Occasionally some Reformed
theologians will write of the “antithesis.” In such cases
they are referring to the separation and opposition
between darkness and light, believer and unbeliever, church
This antithesis is the
result of God’s saving grace and is often referred to in
Scripture, though the word itself is not used. The clearest
passage that refers to the antithesis is II Corinthians
6:14–18. There the Word not only describes the antithesis,
but it also tells us what it means in practice. In those
verses the antithesis is described as the contrast between
righteousness and unrighteousness, light and darkness,
Christ and Belial, faith and unbelief, the temple of God and
the temple of idols. In practice it means that we must “come
out from among them, and be ... separate” (v. 17).
This separation is
spiritual. We are not called to come out of the world
physically (I Cor. 5:10). That is the mistake made by those
who become monks or nuns, or who forbid marriage or the
eating of certain foods. The antithesis does not mean that
we separate ourselves physically from the world around us or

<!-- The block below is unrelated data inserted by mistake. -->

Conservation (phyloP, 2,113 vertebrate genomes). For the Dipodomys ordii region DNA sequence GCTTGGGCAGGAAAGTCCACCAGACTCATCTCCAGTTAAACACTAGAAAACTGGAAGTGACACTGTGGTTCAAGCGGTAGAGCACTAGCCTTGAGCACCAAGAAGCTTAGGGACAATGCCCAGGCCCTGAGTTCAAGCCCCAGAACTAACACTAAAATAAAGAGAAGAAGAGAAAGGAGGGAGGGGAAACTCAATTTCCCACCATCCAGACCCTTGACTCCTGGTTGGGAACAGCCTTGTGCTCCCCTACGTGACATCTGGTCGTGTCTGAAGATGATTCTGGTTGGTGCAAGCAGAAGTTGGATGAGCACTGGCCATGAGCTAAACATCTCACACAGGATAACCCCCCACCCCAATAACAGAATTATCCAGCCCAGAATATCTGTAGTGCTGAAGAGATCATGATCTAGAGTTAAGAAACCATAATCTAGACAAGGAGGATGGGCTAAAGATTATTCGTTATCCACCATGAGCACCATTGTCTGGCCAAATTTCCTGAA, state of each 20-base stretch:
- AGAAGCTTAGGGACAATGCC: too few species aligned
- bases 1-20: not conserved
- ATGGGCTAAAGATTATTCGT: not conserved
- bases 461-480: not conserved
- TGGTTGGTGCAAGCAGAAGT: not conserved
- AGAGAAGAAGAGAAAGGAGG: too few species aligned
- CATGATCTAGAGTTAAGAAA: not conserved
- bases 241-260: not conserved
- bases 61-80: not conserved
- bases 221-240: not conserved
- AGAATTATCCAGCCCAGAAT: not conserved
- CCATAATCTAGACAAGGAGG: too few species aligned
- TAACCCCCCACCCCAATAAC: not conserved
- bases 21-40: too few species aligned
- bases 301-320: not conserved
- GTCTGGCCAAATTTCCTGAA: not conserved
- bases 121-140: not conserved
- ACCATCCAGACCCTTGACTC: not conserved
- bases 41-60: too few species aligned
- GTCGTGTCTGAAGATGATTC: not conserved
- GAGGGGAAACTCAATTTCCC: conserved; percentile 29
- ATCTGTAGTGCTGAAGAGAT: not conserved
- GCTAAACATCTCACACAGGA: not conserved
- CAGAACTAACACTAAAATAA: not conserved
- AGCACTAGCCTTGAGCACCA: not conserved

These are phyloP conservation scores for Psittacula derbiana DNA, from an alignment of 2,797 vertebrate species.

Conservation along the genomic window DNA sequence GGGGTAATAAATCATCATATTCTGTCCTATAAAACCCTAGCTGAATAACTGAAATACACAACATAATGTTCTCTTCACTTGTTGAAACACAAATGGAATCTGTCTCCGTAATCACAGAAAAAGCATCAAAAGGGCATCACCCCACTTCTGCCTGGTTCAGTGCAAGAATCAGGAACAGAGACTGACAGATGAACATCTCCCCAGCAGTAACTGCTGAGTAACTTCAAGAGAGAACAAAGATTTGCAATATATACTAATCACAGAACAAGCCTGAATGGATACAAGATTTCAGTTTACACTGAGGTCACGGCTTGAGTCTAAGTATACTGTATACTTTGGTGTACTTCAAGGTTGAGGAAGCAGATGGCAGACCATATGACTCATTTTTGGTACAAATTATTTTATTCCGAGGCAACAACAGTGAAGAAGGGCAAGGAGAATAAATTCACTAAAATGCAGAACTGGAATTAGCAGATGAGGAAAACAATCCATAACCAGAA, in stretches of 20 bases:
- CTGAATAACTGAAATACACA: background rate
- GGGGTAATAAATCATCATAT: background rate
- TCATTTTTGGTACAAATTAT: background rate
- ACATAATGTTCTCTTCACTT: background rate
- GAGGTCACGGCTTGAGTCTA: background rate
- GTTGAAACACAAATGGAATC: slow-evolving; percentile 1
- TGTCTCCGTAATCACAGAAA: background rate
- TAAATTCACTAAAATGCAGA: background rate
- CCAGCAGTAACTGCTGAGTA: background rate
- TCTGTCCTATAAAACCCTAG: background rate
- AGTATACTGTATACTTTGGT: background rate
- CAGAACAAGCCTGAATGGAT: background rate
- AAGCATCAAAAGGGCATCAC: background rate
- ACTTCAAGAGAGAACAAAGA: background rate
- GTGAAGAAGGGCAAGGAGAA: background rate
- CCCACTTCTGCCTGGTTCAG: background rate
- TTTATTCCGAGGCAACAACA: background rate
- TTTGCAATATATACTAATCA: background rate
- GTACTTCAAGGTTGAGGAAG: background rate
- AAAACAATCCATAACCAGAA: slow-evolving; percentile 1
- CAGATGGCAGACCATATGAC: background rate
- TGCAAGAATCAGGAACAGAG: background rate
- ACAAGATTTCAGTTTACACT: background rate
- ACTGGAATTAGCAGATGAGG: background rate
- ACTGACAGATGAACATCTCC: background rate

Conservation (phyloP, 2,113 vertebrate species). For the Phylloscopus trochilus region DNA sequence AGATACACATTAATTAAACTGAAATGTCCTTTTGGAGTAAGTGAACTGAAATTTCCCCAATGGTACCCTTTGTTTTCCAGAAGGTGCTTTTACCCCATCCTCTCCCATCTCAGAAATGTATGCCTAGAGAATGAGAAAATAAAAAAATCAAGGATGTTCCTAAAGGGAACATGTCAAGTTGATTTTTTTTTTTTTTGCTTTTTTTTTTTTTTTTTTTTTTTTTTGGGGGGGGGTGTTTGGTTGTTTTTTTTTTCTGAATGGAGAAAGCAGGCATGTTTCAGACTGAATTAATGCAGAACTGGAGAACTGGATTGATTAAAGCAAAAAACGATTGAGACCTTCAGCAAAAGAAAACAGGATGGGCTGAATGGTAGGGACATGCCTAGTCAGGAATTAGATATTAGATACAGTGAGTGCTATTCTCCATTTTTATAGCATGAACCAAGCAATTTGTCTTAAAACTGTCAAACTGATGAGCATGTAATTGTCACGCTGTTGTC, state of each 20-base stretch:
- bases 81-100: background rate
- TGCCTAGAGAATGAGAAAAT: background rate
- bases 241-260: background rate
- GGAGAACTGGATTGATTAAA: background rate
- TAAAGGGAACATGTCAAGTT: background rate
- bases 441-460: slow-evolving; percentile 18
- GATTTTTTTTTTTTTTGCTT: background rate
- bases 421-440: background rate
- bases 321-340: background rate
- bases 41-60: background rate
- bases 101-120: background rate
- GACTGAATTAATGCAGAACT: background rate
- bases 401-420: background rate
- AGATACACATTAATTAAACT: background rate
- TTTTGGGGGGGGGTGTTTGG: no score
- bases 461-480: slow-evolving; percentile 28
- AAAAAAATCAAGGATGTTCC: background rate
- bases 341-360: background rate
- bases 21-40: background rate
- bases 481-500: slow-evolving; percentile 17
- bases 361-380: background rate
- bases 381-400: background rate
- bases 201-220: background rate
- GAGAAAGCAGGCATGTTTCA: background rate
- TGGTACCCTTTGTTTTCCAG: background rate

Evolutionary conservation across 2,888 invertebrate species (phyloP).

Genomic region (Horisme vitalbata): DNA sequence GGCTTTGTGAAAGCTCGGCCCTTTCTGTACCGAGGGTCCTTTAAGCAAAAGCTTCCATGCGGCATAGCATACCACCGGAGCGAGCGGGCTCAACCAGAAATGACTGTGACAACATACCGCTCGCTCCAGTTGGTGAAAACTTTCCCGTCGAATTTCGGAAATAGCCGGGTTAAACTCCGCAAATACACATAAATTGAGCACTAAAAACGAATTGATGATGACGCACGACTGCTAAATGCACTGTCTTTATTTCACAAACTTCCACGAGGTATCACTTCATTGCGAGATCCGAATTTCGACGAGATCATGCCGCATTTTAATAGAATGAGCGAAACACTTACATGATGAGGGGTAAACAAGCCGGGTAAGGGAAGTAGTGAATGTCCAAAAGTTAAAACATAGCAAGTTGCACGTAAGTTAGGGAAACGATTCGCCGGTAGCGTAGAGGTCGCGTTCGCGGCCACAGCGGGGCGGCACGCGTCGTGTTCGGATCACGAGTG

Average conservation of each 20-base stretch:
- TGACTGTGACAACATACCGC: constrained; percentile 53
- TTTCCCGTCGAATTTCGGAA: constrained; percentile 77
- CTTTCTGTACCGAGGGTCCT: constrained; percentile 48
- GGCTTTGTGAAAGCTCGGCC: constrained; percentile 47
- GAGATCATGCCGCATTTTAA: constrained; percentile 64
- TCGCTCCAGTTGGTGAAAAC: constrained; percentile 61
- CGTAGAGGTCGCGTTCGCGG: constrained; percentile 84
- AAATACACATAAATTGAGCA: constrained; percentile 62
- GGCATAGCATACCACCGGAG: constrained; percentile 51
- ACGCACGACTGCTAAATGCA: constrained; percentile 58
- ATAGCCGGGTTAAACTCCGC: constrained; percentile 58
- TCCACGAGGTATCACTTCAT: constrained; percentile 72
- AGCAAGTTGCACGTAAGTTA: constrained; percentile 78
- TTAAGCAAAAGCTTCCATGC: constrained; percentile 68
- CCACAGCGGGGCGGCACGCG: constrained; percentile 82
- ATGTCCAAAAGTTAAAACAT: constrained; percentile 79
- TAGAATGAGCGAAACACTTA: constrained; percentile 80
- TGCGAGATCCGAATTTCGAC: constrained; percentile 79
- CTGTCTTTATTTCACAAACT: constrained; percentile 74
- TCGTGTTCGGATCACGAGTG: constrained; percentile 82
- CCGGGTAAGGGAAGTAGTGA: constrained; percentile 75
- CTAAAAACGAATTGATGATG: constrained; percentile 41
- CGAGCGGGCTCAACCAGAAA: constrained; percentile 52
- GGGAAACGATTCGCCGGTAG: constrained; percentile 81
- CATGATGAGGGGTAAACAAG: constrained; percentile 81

from the things of this world.
It does mean that we have no fellowship with the
works of the wicked (Eph. 5:11–12) and even that we do not make
friends of the wicked or have fellowship with them (II Cor.
6:17; James 4:4). We must be in their company since we must
do our business and live our lives in the world (I Cor.
5:9–11), but even then we must be separate by being holy.
Herein lies one of our
objections to the teaching of common grace. The idea that
there is a common grace of God to the wicked and reprobate
makes a kind of common ground between God’s people and the
world. At least in some respects, therefore, believers can
make common cause with the wicked, can keep fellowship with
them, and can make friends of them. After all, they both
have grace in common, so it is argued.
The Bible makes it very
clear that keeping this separation from the wicked world is
the safety and well-being of the church and of God’s people.
That was true already in the Old Testament. Deuteronomy
33:28 says, “Israel then shall dwell in safety
In the New Testament it remains true. The promise of God—“I
will receive you, And will be a Father unto you, and ye
shall be my sons and daughters”—belongs to those who obey
God’s command “Come out from among them, and be ye separate”
(II Cor. 6:17–18). How much we need to hear that today!
Each of us must be
separate. We must be separate for God’s sake and for the
sake of the church. If we are not separate, God will not be
glorified through us, and the church will become like the
(Ronald Hanko, “Doctrine
According to Godliness: A Primer of Reformed Doctrine,”
[Jenison, MI: RFPA, 2004] pp. 208–209)